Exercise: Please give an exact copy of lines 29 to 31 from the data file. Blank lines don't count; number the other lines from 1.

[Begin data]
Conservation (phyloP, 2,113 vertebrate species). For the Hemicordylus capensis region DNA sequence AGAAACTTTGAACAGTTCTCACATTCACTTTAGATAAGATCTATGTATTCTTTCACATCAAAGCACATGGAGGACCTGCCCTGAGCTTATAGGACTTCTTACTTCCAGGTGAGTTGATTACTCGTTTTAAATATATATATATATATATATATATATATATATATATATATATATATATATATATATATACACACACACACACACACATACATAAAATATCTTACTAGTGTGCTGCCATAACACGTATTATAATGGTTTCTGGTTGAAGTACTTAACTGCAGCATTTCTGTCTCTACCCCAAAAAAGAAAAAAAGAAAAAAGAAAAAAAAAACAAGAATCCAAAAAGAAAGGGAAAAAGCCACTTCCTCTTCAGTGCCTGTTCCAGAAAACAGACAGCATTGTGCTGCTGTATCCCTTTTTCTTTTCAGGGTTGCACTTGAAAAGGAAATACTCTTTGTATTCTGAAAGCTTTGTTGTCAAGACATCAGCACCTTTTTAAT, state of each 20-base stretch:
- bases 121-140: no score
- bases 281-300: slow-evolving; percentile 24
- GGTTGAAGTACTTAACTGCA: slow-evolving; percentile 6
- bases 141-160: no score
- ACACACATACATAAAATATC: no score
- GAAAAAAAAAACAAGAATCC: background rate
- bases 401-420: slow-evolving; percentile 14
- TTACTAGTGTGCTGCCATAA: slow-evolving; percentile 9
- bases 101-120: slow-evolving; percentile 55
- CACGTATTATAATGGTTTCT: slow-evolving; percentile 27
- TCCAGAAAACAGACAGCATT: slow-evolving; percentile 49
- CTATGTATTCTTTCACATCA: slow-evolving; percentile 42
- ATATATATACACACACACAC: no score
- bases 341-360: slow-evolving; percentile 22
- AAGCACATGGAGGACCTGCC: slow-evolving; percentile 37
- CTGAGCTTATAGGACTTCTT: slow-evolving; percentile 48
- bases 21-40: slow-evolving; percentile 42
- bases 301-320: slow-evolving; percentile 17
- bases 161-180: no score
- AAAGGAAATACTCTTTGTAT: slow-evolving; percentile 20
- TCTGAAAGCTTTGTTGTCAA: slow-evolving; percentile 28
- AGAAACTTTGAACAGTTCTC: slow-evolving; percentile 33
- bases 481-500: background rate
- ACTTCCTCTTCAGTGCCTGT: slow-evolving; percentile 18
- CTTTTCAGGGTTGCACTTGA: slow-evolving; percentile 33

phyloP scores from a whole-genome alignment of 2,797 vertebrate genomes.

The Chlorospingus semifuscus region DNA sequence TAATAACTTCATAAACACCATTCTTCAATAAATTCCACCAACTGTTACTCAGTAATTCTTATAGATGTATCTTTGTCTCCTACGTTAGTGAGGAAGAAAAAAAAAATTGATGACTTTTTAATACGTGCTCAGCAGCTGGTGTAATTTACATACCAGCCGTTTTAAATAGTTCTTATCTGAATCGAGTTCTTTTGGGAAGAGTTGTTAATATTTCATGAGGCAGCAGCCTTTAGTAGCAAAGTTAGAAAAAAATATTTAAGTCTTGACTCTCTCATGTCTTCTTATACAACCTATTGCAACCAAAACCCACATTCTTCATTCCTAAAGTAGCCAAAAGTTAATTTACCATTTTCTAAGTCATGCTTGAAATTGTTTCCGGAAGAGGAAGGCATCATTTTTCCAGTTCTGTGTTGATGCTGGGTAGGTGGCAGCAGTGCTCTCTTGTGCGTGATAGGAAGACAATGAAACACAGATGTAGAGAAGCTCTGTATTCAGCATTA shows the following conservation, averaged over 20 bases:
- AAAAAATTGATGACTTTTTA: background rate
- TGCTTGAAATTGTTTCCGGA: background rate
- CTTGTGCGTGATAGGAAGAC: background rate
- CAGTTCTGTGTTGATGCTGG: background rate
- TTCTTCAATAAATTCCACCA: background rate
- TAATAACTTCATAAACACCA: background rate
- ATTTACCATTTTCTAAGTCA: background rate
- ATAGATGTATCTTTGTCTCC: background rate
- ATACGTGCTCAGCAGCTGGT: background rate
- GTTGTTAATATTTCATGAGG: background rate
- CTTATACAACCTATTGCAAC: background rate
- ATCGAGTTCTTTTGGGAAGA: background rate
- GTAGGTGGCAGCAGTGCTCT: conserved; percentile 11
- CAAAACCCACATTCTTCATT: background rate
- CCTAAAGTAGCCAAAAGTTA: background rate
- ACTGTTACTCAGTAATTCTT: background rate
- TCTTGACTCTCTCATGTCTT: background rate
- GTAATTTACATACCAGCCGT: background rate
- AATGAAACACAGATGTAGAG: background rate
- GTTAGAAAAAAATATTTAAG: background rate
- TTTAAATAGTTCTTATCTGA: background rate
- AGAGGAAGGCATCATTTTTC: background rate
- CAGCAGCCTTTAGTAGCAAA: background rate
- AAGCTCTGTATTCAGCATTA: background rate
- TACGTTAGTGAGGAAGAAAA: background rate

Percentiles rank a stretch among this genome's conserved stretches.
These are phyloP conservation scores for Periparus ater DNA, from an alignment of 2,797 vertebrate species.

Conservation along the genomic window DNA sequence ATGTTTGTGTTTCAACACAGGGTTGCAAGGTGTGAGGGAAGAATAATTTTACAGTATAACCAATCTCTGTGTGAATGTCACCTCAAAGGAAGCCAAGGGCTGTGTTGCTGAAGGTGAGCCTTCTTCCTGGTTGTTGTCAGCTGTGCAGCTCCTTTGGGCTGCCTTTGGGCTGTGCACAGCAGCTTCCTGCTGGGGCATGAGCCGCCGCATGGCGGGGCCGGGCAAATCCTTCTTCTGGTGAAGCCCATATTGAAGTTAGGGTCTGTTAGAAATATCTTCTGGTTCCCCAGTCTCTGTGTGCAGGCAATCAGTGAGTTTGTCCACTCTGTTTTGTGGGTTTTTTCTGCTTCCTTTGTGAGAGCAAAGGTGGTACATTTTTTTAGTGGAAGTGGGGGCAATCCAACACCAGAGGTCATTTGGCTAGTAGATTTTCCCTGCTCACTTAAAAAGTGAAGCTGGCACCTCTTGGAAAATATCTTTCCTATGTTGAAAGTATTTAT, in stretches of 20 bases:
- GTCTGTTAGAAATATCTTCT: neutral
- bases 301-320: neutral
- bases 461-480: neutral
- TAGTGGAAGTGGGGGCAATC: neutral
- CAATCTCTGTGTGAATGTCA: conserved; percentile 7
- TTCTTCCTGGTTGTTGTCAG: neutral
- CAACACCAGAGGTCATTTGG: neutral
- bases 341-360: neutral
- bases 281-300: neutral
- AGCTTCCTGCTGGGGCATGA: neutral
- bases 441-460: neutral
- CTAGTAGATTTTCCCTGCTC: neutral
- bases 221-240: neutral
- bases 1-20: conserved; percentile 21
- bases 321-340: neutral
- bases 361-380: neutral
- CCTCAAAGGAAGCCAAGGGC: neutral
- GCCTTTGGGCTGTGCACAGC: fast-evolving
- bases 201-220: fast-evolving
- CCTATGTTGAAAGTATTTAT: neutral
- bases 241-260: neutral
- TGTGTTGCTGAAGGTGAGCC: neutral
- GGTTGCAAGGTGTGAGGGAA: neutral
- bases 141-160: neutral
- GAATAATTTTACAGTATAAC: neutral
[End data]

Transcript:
- AAAAAATTGATGACTTTTTA: background rate
- TGCTTGAAATTGTTTCCGGA: background rate
- CTTGTGCGTGATAGGAAGAC: background rate